I like to be in the pocket behind the striker. On the wings, I can explore myself as well. I’m comfortable in either of those positions but if I were to choose, behind the striker – but it all depends on the system. I think I’m good in 1v1s. I’m composed in the box, so if I get chances, I can finish them off. I can hopefully help the team to win tough games – I’m great in tight spaces. I’m quite experienced as well, so I hope I can bring that to the team as well.” – Leandro Trossard


Trossard has been used in a variety of roles by Brighton this season.

He began 2022/23, under Graham Potter, as an inverted left wing-back in Brighton’s 3-4-2-1 formation. Then, in Roberto De Zerbi’s first game in charge, he played off Danny Welbeck (£6.5m) as a second striker. At times, he has also been Albion’s first-choice number nine in a 4-2-3-1, highlighting his positional versatility.

However, he has mainly appeared as an inverted left winger throughout his career, which is where he was deployed during Sunday’s 3-2 win over Man Utd when he replaced Martinelli for the final 10 minutes.

Above: Leandro Trossard’s touch heatmap v Man Utd in Gameweek 21

Looking ahead, earlier substitutions/minute management for Martinelli will likely become a more common occurrence, then.

However, those dangers need to be placed in context, given that Trossard is unlikely to break into the Arsenal starting XI ahead of the Brazilian any time soon unless he is desperately out of form.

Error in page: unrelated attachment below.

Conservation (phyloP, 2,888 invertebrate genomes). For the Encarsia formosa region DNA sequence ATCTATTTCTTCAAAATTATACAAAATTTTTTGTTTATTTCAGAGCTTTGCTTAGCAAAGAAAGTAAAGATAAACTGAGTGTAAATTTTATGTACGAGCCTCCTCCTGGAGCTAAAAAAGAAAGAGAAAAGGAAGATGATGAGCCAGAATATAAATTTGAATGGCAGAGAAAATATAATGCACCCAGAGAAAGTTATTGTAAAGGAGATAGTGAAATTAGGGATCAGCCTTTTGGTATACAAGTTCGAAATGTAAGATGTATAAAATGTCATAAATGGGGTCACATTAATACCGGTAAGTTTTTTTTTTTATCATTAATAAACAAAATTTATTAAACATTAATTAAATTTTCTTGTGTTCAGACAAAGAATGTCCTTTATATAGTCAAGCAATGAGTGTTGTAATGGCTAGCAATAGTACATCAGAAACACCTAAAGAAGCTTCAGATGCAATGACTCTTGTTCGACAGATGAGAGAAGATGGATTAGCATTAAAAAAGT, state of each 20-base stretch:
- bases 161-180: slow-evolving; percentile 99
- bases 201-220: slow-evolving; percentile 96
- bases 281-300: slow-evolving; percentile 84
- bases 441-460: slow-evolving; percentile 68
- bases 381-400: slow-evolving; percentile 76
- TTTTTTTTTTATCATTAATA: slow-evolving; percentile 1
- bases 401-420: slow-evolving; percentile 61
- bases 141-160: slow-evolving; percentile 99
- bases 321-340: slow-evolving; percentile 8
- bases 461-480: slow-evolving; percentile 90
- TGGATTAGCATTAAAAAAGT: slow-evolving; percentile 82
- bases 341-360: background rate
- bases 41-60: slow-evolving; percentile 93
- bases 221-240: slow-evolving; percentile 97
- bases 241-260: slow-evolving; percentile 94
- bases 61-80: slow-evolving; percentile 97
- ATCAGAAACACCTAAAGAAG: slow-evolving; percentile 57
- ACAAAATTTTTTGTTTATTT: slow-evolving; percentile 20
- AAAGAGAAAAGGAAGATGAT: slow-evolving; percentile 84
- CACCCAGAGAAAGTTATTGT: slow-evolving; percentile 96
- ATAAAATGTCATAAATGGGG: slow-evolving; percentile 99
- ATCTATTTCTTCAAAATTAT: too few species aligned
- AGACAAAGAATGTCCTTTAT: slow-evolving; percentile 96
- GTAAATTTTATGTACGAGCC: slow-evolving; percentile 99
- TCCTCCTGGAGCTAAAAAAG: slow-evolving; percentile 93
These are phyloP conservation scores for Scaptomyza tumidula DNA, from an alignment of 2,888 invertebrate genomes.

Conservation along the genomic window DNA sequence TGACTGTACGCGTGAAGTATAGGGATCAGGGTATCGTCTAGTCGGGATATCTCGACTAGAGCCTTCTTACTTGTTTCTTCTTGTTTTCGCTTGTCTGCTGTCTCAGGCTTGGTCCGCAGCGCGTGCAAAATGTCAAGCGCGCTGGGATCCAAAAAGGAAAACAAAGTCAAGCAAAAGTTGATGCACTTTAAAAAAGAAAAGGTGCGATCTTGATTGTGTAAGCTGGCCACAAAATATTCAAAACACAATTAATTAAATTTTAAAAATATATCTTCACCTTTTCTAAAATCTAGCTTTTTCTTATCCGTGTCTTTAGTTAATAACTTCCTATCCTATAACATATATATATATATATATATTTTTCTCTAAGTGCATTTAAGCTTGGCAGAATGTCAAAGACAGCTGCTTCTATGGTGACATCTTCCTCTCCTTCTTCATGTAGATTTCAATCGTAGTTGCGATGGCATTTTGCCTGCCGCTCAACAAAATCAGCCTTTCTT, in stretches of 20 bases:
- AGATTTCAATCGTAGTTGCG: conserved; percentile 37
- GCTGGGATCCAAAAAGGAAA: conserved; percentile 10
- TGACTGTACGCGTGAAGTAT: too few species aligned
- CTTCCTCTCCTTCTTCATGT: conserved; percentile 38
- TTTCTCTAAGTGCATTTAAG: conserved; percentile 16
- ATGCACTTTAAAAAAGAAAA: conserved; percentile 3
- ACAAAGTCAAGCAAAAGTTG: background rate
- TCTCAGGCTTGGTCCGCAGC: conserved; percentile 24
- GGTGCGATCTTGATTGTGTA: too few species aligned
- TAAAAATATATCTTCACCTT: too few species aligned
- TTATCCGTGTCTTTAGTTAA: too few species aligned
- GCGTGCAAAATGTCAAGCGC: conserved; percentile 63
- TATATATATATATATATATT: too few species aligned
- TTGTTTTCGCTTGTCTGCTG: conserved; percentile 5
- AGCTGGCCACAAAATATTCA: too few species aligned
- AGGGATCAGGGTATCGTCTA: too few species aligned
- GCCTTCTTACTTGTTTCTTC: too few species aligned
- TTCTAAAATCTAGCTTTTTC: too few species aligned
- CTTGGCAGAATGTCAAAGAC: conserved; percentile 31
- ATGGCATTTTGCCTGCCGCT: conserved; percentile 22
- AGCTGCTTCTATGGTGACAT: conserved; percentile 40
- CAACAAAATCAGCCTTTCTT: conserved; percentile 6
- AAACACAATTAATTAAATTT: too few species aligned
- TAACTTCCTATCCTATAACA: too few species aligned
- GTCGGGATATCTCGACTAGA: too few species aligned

Martinelli’s role may have changed a little with Eddie Nketiah (£6.6m) leading the line, rather than Gabriel Jesus (£7.9m) with whom he regularly interchanged positions, but his underlying numbers have largely remained good since the restart, despite his lack of returns over the last three Gameweeks.

He is perhaps less of an immediate threat to Saka, although it’s worth noting that nine of Trossard’s 25 Premier League goals have been scored with his left foot, so he could potentially step in on the right.

Saying that, it does feel like Trossard has been brought in as much-needed cover for both Martinelli and Saka, which makes sense, given that both players have played 1600+ Premier League minutes already this season.

Recent injuries to Jesus and Reiss Nelson (£4.7m), plus Emile Smith Rowe’s (£5.6m) ongoing fitness issues, have reduced options in attack, and adding the Belgian allows Arteta a chance to rest/rotate when necessary.

As for Trossard himself, he won’t be a consideration for FPL managers unless Martinelli or Saka suffer unfortunate injuries, given Arsenal’s attacking form and the standing in which both players are held by Arteta.

Can Trossard hit the ground running when handed an opportunity? Arsenal next play Man City away in the FA Cup fourth round on Friday, which is when we should next see him in action, perhaps from the start.

The complete guide to the FPL Gameweek 17 restart: Best players, fixtures, injuries + more 2